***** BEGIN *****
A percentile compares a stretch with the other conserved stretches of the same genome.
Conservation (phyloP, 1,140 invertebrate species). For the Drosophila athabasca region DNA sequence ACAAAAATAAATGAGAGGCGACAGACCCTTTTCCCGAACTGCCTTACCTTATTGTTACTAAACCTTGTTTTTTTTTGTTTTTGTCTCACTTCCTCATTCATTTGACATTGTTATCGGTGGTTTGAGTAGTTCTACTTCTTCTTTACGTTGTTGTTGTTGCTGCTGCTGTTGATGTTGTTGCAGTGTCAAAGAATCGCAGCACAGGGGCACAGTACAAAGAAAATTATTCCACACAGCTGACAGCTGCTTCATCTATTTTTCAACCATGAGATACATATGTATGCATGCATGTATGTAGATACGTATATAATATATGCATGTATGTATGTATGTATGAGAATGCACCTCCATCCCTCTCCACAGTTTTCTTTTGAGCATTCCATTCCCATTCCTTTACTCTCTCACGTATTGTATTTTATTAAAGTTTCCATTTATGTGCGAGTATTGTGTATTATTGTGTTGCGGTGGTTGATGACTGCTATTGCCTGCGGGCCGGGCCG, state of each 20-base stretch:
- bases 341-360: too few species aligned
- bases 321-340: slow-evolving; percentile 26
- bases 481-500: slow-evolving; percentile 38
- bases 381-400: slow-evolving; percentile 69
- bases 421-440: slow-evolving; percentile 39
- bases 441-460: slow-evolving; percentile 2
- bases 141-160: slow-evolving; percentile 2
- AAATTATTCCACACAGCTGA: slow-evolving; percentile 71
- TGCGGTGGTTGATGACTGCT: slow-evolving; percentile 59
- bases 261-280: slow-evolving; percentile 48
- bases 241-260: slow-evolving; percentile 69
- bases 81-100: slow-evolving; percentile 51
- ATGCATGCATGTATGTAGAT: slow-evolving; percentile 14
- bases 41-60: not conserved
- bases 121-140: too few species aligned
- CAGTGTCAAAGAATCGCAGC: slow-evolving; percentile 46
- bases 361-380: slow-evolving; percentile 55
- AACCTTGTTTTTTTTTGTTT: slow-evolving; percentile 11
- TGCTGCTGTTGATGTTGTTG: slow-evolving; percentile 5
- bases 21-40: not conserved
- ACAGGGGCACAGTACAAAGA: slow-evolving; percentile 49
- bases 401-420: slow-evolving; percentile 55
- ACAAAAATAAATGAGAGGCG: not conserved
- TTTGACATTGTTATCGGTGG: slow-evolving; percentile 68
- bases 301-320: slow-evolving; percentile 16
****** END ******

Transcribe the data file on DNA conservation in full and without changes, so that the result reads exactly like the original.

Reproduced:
A percentile compares a stretch with the other conserved stretches of the same genome.
Conservation (phyloP, 1,140 invertebrate species). For the Drosophila athabasca region DNA sequence ACAAAAATAAATGAGAGGCGACAGACCCTTTTCCCGAACTGCCTTACCTTATTGTTACTAAACCTTGTTTTTTTTTGTTTTTGTCTCACTTCCTCATTCATTTGACATTGTTATCGGTGGTTTGAGTAGTTCTACTTCTTCTTTACGTTGTTGTTGTTGCTGCTGCTGTTGATGTTGTTGCAGTGTCAAAGAATCGCAGCACAGGGGCACAGTACAAAGAAAATTATTCCACACAGCTGACAGCTGCTTCATCTATTTTTCAACCATGAGATACATATGTATGCATGCATGTATGTAGATACGTATATAATATATGCATGTATGTATGTATGTATGAGAATGCACCTCCATCCCTCTCCACAGTTTTCTTTTGAGCATTCCATTCCCATTCCTTTACTCTCTCACGTATTGTATTTTATTAAAGTTTCCATTTATGTGCGAGTATTGTGTATTATTGTGTTGCGGTGGTTGATGACTGCTATTGCCTGCGGGCCGGGCCG, state of each 20-base stretch:
- bases 341-360: too few species aligned
- bases 321-340: slow-evolving; percentile 26
- bases 481-500: slow-evolving; percentile 38
- bases 381-400: slow-evolving; percentile 69
- bases 421-440: slow-evolving; percentile 39
- bases 441-460: slow-evolving; percentile 2
- bases 141-160: slow-evolving; percentile 2
- AAATTATTCCACACAGCTGA: slow-evolving; percentile 71
- TGCGGTGGTTGATGACTGCT: slow-evolving; percentile 59
- bases 261-280: slow-evolving; percentile 48
- bases 241-260: slow-evolving; percentile 69
- bases 81-100: slow-evolving; percentile 51
- ATGCATGCATGTATGTAGAT: slow-evolving; percentile 14
- bases 41-60: not conserved
- bases 121-140: too few species aligned
- CAGTGTCAAAGAATCGCAGC: slow-evolving; percentile 46
- bases 361-380: slow-evolving; percentile 55
- AACCTTGTTTTTTTTTGTTT: slow-evolving; percentile 11
- TGCTGCTGTTGATGTTGTTG: slow-evolving; percentile 5
- bases 21-40: not conserved
- ACAGGGGCACAGTACAAAGA: slow-evolving; percentile 49
- bases 401-420: slow-evolving; percentile 55
- ACAAAAATAAATGAGAGGCG: not conserved
- TTTGACATTGTTATCGGTGG: slow-evolving; percentile 68
- bases 301-320: slow-evolving; percentile 16